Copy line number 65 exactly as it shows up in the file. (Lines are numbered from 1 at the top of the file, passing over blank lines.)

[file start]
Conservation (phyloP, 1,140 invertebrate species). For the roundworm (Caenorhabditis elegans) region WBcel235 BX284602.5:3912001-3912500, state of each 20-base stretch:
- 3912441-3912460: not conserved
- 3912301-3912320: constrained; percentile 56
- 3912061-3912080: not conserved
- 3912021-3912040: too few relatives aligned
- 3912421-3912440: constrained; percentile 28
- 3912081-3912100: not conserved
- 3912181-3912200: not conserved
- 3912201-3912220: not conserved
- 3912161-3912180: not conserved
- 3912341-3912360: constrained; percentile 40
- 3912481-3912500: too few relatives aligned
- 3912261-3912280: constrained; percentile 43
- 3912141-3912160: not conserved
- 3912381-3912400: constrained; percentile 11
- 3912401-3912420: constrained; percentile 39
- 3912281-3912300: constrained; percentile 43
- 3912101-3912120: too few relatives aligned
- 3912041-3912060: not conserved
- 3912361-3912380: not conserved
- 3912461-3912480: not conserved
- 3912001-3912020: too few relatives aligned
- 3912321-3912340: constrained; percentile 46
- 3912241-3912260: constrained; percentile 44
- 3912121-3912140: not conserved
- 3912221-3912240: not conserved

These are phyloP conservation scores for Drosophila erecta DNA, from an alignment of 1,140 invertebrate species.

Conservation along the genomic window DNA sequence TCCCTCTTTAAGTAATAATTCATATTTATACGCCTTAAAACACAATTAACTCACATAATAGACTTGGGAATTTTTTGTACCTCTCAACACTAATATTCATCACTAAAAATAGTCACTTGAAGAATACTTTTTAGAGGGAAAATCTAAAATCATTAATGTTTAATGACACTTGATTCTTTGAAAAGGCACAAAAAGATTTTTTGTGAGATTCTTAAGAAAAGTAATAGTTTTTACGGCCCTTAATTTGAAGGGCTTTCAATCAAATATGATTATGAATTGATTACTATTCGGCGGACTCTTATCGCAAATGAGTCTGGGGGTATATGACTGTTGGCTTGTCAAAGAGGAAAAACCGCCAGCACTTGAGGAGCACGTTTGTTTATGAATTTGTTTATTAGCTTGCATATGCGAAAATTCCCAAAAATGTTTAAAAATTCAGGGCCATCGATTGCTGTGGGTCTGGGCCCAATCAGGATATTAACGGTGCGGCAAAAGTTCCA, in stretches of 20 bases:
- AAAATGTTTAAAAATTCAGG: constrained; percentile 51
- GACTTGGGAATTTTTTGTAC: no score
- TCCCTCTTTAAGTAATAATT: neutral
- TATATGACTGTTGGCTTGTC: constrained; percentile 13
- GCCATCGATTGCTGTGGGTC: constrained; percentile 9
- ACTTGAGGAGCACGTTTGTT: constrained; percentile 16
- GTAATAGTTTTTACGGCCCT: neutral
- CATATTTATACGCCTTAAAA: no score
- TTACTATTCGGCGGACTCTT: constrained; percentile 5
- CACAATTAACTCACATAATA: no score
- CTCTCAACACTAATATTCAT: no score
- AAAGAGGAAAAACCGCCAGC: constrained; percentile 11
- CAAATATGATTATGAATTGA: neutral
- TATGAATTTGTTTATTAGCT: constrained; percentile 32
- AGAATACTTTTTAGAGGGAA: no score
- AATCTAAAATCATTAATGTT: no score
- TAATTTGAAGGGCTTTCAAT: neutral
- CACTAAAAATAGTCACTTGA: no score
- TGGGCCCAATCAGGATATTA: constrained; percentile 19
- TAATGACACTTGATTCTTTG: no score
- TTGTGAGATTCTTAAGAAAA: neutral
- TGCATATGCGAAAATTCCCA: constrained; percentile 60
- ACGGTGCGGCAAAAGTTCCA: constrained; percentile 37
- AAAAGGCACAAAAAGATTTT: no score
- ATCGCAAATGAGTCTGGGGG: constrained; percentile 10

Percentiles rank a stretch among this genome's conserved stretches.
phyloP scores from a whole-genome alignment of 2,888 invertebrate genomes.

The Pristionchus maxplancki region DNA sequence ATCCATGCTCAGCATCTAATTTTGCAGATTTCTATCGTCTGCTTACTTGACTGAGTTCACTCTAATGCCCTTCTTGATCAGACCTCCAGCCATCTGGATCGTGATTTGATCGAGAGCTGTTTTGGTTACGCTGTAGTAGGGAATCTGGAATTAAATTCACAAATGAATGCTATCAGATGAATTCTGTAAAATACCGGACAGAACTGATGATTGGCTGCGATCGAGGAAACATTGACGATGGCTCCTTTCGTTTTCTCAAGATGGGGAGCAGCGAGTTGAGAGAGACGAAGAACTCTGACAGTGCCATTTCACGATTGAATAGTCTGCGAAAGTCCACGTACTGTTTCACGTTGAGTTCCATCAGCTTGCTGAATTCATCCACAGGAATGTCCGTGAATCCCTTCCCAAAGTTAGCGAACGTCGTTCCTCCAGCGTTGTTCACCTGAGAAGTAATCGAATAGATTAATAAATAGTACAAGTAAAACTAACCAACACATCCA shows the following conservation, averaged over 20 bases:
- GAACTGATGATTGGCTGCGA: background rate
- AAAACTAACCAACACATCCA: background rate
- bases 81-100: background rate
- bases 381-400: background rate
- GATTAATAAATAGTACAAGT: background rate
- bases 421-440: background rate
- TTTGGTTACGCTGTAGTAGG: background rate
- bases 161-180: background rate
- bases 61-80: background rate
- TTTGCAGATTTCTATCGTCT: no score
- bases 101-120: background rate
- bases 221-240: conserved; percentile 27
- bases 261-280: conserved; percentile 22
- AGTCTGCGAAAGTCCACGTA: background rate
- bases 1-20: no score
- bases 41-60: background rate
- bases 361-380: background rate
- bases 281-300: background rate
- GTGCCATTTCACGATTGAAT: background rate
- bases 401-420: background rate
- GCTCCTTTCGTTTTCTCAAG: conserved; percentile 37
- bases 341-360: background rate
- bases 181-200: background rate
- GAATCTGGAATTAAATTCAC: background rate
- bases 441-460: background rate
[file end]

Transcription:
- bases 61-80: background rate